And if you’re wondering who that poor innocent chap is that I had to strike a pose with, take a look at his incredible mastery on https://www.facebook.com/HowtoDADnz/
Afterall 1.6 million viewers can’t be wrong!
How to Navigate
Well we may not have a million viewer platform, but there is something pretty amazing about our Nav Nation and the managers who help our Navigators to be those stars. This week we had the second hui of our working group of managers from the Navigator Agencies. Our aim is to collaborate in putting all the right supports in place to help our Navigators do what they need to do in working with our whānau.
Have a look at some of our latest releases, in terms of new digital stories
• Te Pā o Rakaihautu
• Te Ara Raukura
• Taonga by Timoti
• KOHA – Kia ora Hands Aotearoa
Te Pūtahitanga o Te Waipounamu commissioned these digital stories for entities to use as promotional tools and to share across social media platforms as a wider Whānau Ora awareness campaign.
Whānau Whanake is focused around mentoring a holistic approach to hauora; oranga wairua, oranga tinana, oranga whānau and kotahitanga. It aims to ensure that urban Maori have access to wellbeing activities that nourish both their body and soul towards healthy lifestyles. Intergenerational in its approach, it provides a range of different ways for whānau to engage, and incorporates reo and tikanga.
The hīkoi marae saw 74 whānau, from the age of six months to 71 years taking part. A number that attended the hīkoi whakapapa back to Riwaka. Whānau Tinana are physical activities and sessions that encourage whanaungatanga and manaakitanga with members of Whānau Whanake or with others in their own whānau. A private Facebook page encourages hui, wananga and korero, enabling rangatira from within the rōpu to lead events.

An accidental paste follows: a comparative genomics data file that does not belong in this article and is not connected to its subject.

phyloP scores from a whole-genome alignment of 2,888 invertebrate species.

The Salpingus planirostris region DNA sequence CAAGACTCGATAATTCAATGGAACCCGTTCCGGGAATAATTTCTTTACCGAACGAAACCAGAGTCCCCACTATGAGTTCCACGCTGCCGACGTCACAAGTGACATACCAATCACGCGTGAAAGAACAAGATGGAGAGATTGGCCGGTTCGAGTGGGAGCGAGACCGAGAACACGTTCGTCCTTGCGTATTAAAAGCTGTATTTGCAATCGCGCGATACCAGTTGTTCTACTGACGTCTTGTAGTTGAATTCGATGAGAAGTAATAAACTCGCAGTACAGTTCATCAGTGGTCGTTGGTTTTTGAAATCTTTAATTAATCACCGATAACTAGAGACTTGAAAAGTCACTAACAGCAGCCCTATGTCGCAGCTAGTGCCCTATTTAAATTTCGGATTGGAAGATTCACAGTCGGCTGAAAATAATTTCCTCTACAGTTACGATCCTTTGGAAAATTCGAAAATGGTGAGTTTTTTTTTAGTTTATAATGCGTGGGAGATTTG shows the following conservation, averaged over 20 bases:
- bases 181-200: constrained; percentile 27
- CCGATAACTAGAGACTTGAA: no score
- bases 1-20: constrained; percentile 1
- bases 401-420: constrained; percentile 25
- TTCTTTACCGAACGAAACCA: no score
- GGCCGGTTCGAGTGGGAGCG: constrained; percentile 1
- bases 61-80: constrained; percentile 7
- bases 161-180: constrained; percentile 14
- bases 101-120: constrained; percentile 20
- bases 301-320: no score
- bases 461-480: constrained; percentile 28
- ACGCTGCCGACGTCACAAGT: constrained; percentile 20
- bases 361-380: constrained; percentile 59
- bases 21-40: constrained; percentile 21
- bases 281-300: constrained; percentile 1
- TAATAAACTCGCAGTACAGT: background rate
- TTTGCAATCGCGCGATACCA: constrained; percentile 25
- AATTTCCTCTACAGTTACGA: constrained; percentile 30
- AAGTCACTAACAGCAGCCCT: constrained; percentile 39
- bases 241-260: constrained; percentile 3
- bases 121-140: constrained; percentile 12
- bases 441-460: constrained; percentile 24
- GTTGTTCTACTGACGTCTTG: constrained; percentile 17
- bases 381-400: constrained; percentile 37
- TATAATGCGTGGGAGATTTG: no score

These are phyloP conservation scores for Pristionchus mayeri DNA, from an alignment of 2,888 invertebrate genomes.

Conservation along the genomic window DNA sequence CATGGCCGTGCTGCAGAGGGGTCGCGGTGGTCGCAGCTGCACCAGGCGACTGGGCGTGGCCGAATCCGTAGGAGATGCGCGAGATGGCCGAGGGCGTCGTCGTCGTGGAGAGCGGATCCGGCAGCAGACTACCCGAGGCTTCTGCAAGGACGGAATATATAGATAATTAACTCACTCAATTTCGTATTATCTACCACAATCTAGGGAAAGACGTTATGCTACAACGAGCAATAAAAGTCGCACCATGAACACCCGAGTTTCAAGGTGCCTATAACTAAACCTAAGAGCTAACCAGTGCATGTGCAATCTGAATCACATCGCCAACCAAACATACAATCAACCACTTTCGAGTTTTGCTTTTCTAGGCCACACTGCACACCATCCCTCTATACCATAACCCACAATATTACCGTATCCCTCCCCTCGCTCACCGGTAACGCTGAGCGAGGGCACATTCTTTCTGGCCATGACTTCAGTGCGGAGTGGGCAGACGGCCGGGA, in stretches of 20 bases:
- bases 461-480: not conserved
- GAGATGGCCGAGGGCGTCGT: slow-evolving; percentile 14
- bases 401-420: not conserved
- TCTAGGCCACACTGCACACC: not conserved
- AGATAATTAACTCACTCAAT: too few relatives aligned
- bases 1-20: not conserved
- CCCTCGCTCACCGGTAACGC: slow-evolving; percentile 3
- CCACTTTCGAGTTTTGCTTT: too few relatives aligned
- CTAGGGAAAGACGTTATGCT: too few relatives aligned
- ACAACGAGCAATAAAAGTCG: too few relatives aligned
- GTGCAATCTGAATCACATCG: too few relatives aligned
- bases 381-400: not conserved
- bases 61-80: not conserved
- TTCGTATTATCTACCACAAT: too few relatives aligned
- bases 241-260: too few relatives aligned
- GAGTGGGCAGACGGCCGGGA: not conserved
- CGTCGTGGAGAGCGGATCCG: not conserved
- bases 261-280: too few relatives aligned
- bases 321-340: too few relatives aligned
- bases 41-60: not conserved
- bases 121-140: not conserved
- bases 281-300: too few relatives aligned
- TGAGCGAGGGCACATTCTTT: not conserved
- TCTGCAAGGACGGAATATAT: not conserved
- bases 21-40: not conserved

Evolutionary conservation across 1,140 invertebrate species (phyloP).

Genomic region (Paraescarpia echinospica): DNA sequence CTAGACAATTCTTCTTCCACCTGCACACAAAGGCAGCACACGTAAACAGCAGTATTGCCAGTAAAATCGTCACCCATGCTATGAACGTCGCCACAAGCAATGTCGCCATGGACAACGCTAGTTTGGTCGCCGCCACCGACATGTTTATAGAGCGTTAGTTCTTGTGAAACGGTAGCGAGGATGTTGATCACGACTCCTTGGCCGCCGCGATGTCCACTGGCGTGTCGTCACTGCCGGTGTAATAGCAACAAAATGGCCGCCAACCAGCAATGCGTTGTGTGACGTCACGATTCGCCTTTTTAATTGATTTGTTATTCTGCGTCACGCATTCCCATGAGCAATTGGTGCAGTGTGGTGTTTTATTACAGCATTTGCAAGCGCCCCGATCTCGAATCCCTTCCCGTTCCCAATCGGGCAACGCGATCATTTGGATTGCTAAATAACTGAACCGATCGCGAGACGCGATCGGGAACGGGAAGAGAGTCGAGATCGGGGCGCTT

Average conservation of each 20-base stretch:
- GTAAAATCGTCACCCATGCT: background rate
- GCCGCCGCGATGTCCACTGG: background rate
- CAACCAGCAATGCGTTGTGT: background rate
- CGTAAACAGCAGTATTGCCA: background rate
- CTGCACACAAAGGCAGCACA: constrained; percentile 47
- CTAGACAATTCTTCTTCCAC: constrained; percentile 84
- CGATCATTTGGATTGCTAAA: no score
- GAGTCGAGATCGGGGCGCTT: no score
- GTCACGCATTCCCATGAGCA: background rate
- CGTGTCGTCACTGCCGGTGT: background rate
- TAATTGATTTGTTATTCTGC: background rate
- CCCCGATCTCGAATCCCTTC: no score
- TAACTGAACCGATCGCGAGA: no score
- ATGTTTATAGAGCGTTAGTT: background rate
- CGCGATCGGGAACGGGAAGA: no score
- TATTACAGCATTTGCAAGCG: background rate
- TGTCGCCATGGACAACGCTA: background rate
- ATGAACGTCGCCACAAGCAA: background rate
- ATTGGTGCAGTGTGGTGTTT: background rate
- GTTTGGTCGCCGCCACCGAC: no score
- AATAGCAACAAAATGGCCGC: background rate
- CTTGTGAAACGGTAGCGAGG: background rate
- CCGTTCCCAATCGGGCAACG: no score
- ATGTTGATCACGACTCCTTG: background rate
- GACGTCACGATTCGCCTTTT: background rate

Oranga Tangata, Oranga Whānau
Today in Wellington the inquiry into Mental Health and Addictions Hui met with the three Whānau Ora Commissioning Agencies at Toitū Pōneke Community and Sports Centre on Kilbirnie Park. The hui was called by Tā Mason Durie on behalf of the Government Inquiry into Mental Health and Addiction. Tā Mason is one of the Panel members and wanted a round-table conversation about commissioning to which we were thrilled to respond. He had asked for a hui with the Whānau Ora Commissioning Agencies, their Boards, and some of their entities, to discuss the commissioning model as a relevant option for mental health and addictions.
Also attending the hui was Dr Jemaima Tiatia-Seath and some members of the Secretariat.
Attending for Te Pūtahitanga o Te Waipounamu:
Whenua Iti (Nelson)– Mike Elkington
Tokomairiro Waiora (Milton) – Dolly Ngapo-Hill
Moana House (Dunedin) – Jess Roscic and Takurua Tawera
He Waka Tapu (Christchurch) – Huata Noa
Ōnuku – Keefe Robinson-Gore
General Partner Limited Board – Donovan Clarke
Te Pūtahitanga o Te Waipounamu staff: Vania Pirini and Maire Kipa
Te Papori o Whakatere
Today was also the graduation and final day for our accelerator wananga, Te Papori o Whakatere, held at Te Ao Marama, at the University of Canterbury. Today’s finishing touches were to:
Commence a long term strategic plan
Complete stocktake on current status of your kaupapa
Prepare and present a thirty minute ‘pitch’.
What a pleasure it was to be at their graduation. Joyce Manahi shared her enthusiasm for Ka Tu Au : blending haka, yoga and taichi. Savana Tukariri talked about her passion for the Piki Kids Club at Te Pa o Rakaihautu. Kerepiti talked about the love for his Taua that has influenced his direction in taking Māori fashion forward. And Jade McGuire brought us all to tears in asking us to listen to the cries of the kakapo and wonder what the call of the kokako or the much esteemed huia might sound. The future is looking great with such talent coming to the fore.